Bronx teacher named a Top 50 finalist for prestigious international award

Shirleen Allicot Image
Wednesday, December 14, 2016
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Shirleen Allicot has the story of a special teacher in the Bronx.

BRONX (WABC) -- A teacher from the Bronx is in rare company, among just dozens of fellow educators from around the world in the running for a million dollar prize.

It's meant for teachers who go above and beyond, like tripling his students' standardized test scores, just the start of his accomplishments.

"When I picked up the paper this morning opened it and saw the headline it felt so real," said Alhassan Susso, a government and economics teacher at the International Community High School.

He has been named a top 50 finalist for what is often regarded as the Nobel Peace Prize for teachers.

"Four years ago I started my teaching journey, four years later to be considered one of the top 50 outstanding educators in the world, it's something it's beyond words to describe how I feel about that," he said.

It's a $1 million teaching award from the Varkey Foundation Global Teacher Prize. And it's an opportunity for Susso to expand a program that has been showing stellar results in his immigrant students.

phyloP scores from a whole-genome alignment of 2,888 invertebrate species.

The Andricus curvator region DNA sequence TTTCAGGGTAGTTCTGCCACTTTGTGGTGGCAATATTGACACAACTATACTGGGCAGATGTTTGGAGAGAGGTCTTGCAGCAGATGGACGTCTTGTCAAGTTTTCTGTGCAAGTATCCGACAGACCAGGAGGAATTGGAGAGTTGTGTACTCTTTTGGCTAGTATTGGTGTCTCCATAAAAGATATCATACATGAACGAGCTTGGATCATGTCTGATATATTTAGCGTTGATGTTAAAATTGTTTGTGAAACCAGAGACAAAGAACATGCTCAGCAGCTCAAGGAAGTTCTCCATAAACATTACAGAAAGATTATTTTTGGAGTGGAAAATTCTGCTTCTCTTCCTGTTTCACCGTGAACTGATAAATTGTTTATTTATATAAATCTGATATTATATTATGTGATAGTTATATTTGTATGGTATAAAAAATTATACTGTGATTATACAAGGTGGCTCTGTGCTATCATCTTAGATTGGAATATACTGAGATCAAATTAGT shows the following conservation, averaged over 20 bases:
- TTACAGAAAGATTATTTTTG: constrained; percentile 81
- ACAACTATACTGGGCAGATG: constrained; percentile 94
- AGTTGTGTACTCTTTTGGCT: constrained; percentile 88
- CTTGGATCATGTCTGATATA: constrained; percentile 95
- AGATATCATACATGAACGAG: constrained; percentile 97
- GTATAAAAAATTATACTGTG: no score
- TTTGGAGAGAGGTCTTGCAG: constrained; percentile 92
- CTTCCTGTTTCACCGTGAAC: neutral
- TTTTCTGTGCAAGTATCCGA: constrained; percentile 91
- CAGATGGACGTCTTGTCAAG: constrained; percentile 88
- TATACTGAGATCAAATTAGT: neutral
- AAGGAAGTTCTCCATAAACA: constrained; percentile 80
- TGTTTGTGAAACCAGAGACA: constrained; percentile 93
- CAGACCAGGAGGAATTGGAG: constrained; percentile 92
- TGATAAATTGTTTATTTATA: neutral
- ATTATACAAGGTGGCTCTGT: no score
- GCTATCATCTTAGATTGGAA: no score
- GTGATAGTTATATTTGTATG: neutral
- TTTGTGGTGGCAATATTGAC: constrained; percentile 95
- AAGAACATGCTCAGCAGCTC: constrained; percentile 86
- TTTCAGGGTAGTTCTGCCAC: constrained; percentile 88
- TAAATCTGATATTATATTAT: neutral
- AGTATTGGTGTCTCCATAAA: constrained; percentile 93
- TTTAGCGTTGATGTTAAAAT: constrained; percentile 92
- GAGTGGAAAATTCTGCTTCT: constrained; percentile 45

"The idea behind the program is to empower kids to be able to have a sense of direction for where they are going, so when they leave high school, whether they go to college or not they are able to succeed in life," he said.

The students come to school an hour early every day to be a part of the program. They are the ones who nominated him, one student writing "The program helped me to become more confident with myself, both physically and internally... Mr. Alhassan taught me to love myself and how to positively manage external disapproval."

And this one: "He has helped me not only academically, but to find my life's purpose...He has also helped me improve my relationship with people as well as many other different aspects of my life."

Susso is a living breathing example of what he's trying to teach - having overcome major obstacles as a child in West Africa, raised by his grandmother, then coming to America at the age of 16 in 2000.

"I went to Poughkeepsie High School," he said. "The challenge I was the only African student, fitting in was a huge obstacle."

The 50 teachers chosen will be whittled down to 10 finalists and then the winner will be announced in March.

"Win or lose, I'll never forget what my grandmother told me, Whatever you end up doing in life, give it your all and don't expect anything in return," said Susso.

A motto he hopes his own daughter will carry on.